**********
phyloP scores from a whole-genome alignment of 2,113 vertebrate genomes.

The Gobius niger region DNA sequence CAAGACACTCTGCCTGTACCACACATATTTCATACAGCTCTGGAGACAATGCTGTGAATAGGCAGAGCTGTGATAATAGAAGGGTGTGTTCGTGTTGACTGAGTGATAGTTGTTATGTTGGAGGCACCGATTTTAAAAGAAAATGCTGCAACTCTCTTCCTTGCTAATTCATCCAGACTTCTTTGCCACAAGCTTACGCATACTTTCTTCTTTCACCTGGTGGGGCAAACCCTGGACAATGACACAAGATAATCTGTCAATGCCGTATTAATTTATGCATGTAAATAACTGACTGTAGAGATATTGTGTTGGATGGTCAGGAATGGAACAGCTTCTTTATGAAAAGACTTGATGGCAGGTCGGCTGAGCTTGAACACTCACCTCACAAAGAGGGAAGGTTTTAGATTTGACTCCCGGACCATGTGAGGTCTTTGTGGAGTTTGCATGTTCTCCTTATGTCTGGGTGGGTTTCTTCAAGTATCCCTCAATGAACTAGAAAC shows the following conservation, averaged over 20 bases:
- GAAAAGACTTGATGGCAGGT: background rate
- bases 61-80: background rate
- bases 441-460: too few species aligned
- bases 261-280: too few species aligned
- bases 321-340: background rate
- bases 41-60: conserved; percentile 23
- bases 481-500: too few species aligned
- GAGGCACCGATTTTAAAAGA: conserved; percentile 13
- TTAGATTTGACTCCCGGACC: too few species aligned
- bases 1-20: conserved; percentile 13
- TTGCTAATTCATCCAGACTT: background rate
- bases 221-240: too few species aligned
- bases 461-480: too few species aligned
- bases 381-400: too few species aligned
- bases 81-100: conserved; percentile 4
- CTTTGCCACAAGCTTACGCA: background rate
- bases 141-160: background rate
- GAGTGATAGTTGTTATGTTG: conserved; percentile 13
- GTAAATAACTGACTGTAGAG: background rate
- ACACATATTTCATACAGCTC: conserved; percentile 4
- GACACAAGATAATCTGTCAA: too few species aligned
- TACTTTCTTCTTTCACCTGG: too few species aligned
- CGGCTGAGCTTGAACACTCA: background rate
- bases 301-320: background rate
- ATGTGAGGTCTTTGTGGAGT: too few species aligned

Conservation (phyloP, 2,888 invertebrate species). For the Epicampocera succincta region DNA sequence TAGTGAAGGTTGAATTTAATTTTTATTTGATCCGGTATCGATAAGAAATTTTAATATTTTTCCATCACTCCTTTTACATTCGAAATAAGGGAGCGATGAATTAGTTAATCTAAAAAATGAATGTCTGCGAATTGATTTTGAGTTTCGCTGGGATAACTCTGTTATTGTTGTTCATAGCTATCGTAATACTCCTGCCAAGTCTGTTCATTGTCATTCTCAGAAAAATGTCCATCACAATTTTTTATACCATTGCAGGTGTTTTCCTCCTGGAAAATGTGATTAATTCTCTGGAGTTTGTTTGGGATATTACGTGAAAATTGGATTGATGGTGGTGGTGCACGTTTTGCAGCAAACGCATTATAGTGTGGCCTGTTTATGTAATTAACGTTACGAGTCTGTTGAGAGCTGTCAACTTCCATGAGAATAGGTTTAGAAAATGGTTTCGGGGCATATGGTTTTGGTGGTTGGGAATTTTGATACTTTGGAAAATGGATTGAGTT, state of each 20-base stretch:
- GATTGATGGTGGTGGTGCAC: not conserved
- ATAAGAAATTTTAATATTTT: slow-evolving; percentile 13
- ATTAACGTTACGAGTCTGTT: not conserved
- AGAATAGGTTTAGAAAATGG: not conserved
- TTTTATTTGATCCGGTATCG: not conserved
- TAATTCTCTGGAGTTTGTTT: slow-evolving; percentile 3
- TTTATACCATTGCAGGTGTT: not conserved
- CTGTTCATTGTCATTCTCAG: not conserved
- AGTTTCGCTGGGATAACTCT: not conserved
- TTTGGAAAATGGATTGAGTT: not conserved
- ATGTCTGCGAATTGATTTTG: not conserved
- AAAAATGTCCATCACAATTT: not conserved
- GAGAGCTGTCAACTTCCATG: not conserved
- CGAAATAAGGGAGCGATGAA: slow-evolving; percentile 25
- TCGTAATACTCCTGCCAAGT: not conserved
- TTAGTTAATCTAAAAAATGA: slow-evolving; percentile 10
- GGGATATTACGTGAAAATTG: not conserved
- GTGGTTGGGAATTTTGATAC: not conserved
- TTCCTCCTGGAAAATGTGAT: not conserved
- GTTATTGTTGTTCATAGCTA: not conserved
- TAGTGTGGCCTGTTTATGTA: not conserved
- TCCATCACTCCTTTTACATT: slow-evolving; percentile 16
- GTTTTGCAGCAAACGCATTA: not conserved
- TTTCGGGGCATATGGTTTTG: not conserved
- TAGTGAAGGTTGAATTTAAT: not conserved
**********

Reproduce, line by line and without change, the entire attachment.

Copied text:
phyloP scores from a whole-genome alignment of 2,113 vertebrate genomes.

The Gobius niger region DNA sequence CAAGACACTCTGCCTGTACCACACATATTTCATACAGCTCTGGAGACAATGCTGTGAATAGGCAGAGCTGTGATAATAGAAGGGTGTGTTCGTGTTGACTGAGTGATAGTTGTTATGTTGGAGGCACCGATTTTAAAAGAAAATGCTGCAACTCTCTTCCTTGCTAATTCATCCAGACTTCTTTGCCACAAGCTTACGCATACTTTCTTCTTTCACCTGGTGGGGCAAACCCTGGACAATGACACAAGATAATCTGTCAATGCCGTATTAATTTATGCATGTAAATAACTGACTGTAGAGATATTGTGTTGGATGGTCAGGAATGGAACAGCTTCTTTATGAAAAGACTTGATGGCAGGTCGGCTGAGCTTGAACACTCACCTCACAAAGAGGGAAGGTTTTAGATTTGACTCCCGGACCATGTGAGGTCTTTGTGGAGTTTGCATGTTCTCCTTATGTCTGGGTGGGTTTCTTCAAGTATCCCTCAATGAACTAGAAAC shows the following conservation, averaged over 20 bases:
- GAAAAGACTTGATGGCAGGT: background rate
- bases 61-80: background rate
- bases 441-460: too few species aligned
- bases 261-280: too few species aligned
- bases 321-340: background rate
- bases 41-60: conserved; percentile 23
- bases 481-500: too few species aligned
- GAGGCACCGATTTTAAAAGA: conserved; percentile 13
- TTAGATTTGACTCCCGGACC: too few species aligned
- bases 1-20: conserved; percentile 13
- TTGCTAATTCATCCAGACTT: background rate
- bases 221-240: too few species aligned
- bases 461-480: too few species aligned
- bases 381-400: too few species aligned
- bases 81-100: conserved; percentile 4
- CTTTGCCACAAGCTTACGCA: background rate
- bases 141-160: background rate
- GAGTGATAGTTGTTATGTTG: conserved; percentile 13
- GTAAATAACTGACTGTAGAG: background rate
- ACACATATTTCATACAGCTC: conserved; percentile 4
- GACACAAGATAATCTGTCAA: too few species aligned
- TACTTTCTTCTTTCACCTGG: too few species aligned
- CGGCTGAGCTTGAACACTCA: background rate
- bases 301-320: background rate
- ATGTGAGGTCTTTGTGGAGT: too few species aligned

Conservation (phyloP, 2,888 invertebrate species). For the Epicampocera succincta region DNA sequence TAGTGAAGGTTGAATTTAATTTTTATTTGATCCGGTATCGATAAGAAATTTTAATATTTTTCCATCACTCCTTTTACATTCGAAATAAGGGAGCGATGAATTAGTTAATCTAAAAAATGAATGTCTGCGAATTGATTTTGAGTTTCGCTGGGATAACTCTGTTATTGTTGTTCATAGCTATCGTAATACTCCTGCCAAGTCTGTTCATTGTCATTCTCAGAAAAATGTCCATCACAATTTTTTATACCATTGCAGGTGTTTTCCTCCTGGAAAATGTGATTAATTCTCTGGAGTTTGTTTGGGATATTACGTGAAAATTGGATTGATGGTGGTGGTGCACGTTTTGCAGCAAACGCATTATAGTGTGGCCTGTTTATGTAATTAACGTTACGAGTCTGTTGAGAGCTGTCAACTTCCATGAGAATAGGTTTAGAAAATGGTTTCGGGGCATATGGTTTTGGTGGTTGGGAATTTTGATACTTTGGAAAATGGATTGAGTT, state of each 20-base stretch:
- GATTGATGGTGGTGGTGCAC: not conserved
- ATAAGAAATTTTAATATTTT: slow-evolving; percentile 13
- ATTAACGTTACGAGTCTGTT: not conserved
- AGAATAGGTTTAGAAAATGG: not conserved
- TTTTATTTGATCCGGTATCG: not conserved
- TAATTCTCTGGAGTTTGTTT: slow-evolving; percentile 3
- TTTATACCATTGCAGGTGTT: not conserved
- CTGTTCATTGTCATTCTCAG: not conserved
- AGTTTCGCTGGGATAACTCT: not conserved
- TTTGGAAAATGGATTGAGTT: not conserved
- ATGTCTGCGAATTGATTTTG: not conserved
- AAAAATGTCCATCACAATTT: not conserved
- GAGAGCTGTCAACTTCCATG: not conserved
- CGAAATAAGGGAGCGATGAA: slow-evolving; percentile 25
- TCGTAATACTCCTGCCAAGT: not conserved
- TTAGTTAATCTAAAAAATGA: slow-evolving; percentile 10
- GGGATATTACGTGAAAATTG: not conserved
- GTGGTTGGGAATTTTGATAC: not conserved
- TTCCTCCTGGAAAATGTGAT: not conserved
- GTTATTGTTGTTCATAGCTA: not conserved
- TAGTGTGGCCTGTTTATGTA: not conserved
- TCCATCACTCCTTTTACATT: slow-evolving; percentile 16
- GTTTTGCAGCAAACGCATTA: not conserved
- TTTCGGGGCATATGGTTTTG: not conserved
- TAGTGAAGGTTGAATTTAAT: not conserved